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Dysphagia following total glossectomy and adjuvant chemoradiation in a recurrent malignancy of tongue: cure versus quality of lif

Publisher : Journal of Cancer Research and Therapeutics

Campus : Kochi

School : School of Medicine

Verified : Yes

Year : 2014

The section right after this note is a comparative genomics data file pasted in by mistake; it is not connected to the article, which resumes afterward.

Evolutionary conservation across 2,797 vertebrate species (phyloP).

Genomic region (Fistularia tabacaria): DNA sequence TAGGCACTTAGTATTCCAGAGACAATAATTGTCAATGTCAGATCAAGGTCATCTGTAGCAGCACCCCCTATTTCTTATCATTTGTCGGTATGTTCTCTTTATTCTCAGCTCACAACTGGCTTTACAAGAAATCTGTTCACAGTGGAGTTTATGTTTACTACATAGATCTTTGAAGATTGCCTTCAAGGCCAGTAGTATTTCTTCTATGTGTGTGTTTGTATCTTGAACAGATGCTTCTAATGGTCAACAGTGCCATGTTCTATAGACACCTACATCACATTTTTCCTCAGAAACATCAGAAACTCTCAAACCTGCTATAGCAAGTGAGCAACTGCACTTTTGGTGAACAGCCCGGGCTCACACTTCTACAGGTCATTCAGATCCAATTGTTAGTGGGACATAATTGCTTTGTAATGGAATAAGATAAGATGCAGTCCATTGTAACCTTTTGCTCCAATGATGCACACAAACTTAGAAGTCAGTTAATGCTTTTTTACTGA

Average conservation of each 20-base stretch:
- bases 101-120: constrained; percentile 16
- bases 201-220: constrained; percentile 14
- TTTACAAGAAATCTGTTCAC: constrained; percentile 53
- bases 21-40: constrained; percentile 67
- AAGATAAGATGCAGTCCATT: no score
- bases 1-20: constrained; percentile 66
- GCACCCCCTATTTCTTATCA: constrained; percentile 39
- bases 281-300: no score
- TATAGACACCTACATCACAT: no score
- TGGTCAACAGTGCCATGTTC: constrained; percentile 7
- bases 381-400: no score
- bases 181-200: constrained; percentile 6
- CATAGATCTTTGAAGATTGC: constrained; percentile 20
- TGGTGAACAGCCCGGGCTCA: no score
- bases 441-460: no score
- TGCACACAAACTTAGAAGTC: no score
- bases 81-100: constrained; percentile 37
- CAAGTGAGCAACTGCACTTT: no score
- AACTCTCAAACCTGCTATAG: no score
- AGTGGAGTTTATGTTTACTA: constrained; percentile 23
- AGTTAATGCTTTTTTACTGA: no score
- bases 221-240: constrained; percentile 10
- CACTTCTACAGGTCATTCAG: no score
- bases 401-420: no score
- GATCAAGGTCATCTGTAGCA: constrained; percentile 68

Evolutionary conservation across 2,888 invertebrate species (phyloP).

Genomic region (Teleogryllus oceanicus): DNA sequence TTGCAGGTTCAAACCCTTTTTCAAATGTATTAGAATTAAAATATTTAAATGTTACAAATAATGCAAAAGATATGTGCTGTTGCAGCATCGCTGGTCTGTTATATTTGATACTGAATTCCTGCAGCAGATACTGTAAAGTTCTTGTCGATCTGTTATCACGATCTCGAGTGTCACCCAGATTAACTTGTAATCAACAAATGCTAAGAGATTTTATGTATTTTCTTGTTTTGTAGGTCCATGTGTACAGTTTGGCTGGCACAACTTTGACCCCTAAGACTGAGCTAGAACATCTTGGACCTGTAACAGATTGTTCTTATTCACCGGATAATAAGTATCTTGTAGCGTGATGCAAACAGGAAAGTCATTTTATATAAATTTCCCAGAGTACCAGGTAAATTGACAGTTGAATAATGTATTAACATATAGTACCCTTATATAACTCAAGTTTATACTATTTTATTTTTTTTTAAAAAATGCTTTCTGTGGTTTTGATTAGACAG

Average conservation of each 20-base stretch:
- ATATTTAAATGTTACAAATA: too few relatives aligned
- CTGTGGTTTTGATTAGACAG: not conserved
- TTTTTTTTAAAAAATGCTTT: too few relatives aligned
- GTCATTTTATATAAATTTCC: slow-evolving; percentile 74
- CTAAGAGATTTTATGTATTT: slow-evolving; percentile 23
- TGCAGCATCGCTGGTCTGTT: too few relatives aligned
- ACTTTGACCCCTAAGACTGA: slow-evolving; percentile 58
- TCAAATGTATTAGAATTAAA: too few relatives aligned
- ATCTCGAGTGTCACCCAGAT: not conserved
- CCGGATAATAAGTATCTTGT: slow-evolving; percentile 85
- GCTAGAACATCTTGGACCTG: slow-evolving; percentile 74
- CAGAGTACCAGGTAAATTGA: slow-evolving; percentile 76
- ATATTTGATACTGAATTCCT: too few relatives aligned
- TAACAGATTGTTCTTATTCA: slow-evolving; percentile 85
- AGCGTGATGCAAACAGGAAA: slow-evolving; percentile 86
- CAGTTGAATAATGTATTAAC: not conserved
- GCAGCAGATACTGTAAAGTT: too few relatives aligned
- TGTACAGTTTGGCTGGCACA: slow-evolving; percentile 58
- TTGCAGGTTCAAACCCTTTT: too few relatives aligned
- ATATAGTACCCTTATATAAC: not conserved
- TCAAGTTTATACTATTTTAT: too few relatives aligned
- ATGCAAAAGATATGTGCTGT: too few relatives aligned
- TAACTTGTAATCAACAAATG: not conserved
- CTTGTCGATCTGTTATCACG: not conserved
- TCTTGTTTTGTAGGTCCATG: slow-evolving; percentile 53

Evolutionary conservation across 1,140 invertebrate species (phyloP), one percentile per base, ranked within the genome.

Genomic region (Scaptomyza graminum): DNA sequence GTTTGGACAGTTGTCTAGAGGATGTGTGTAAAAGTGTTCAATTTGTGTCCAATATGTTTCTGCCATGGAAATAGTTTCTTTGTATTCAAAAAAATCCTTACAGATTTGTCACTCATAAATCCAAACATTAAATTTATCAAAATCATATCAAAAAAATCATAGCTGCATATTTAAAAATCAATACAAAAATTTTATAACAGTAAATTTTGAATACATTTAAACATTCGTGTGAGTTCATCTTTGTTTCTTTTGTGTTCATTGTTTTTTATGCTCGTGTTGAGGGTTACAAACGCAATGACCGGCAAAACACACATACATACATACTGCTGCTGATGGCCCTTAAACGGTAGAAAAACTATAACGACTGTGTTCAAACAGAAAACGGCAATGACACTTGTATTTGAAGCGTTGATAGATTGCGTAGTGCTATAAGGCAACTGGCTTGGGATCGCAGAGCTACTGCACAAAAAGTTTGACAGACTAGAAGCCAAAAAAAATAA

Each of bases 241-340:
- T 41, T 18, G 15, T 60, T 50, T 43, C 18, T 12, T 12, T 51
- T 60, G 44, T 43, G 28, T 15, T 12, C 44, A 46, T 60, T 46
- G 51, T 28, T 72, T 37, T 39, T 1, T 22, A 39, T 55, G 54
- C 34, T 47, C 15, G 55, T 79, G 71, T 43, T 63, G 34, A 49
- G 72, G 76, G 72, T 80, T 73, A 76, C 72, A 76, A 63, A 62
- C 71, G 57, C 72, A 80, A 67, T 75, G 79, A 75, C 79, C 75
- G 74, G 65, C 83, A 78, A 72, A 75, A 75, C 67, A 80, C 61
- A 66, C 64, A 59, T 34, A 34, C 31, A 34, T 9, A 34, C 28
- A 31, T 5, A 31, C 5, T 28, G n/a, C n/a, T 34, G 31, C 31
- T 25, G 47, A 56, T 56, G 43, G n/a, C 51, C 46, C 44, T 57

Abstract : Introduction: Surgery and radiation are factors which can alter normal functioning of DARS (Dysphagia Aspiration Related Structures), and can lead to disorders of different grades, post treatment. Priorities are being placed on better quality of life with, dysphagia optimized intensity modulated radiation therapy (doIMRT) as advocated by Eisbruch et al [1]. The Case: A 36 year old lady was diagnosed with primary malignancy of tongue, T1N0M0 in September 2010, at a local hospital. She underwent wide local excision of lesion of right lateral border of anterior two thirds of tongue, with modified neck dissection of ipsilateral level 2 and 3 nodal stations. She was on regular follow up there and was disease free till January, 2014, following which she had local recurrence and was referred to our institute for further care. At presentation she was found to have T3 lesion with suspicious level IA node. She underwent total glossectomy, with right marginal mandibulectomy, left selective nodal dissection (Level I to IV), and right level IIA dissection; and ALT free flap reconstruction and tracheostomy. Postoperative histo-pathological staging was recurrent pT3N0M0, Stage III. Surgical margins being positive, she received concurrent chemoradiotherapy to a dose of 60 Gy in 30 fractions to tumour bed, and lymph nodal basins bilaterally and a simultaneous accelerated dose of 66 Gy to positive margin, using 3DCRT (due to financial constraints), and 3-weekly cisplatin. Postoperatively she had dysphagia and her nutritional support was maintained with a PEG tube and continues to be on PEG support. Swallowing Rehabilitation Procedures: Swallowing assessment using FEES (Fibre-optic endoscopic evaluation of swallowing) and video fluoroscopy (VFS) showed poor hyo-laryngeal elevation, leading to aspiration. Oral and pharyngeal phases of swallowing were affected, with pooling in oral cavity and poor mobilization of food bolus to pharyngeal phase. Maneuvers like tilting the head back while swallowing and jet feeding taught to her, had failed to improve her swallowing status. Her case was discussed with experts in swallowing and she is still on swallowing rehabilitation. Discussion : Total glossectomy is a morbid procedure, which by itself deranges oral phase of swallowing, and to a certain extent the pharyngeal phase also. Radical radiation dose could worsen the pharyngeal phase as well. An earlier analysis from our centre [2] had shown that dose exceeding 63 Gy to superior and middle constrictors and 56 Gy to inferior constrictors does compromise swallowing. Radical intent treatment like this poses dilemmas to treating oncology team and also drains personal, social, economical, and emotional resources of patient. Whether a less morbid organ-preserving oncological surgical procedure, with supportive optimized adjuvant radiation with or without brachytherapy could have given the same results, with an improved quality of life need to be looked into.

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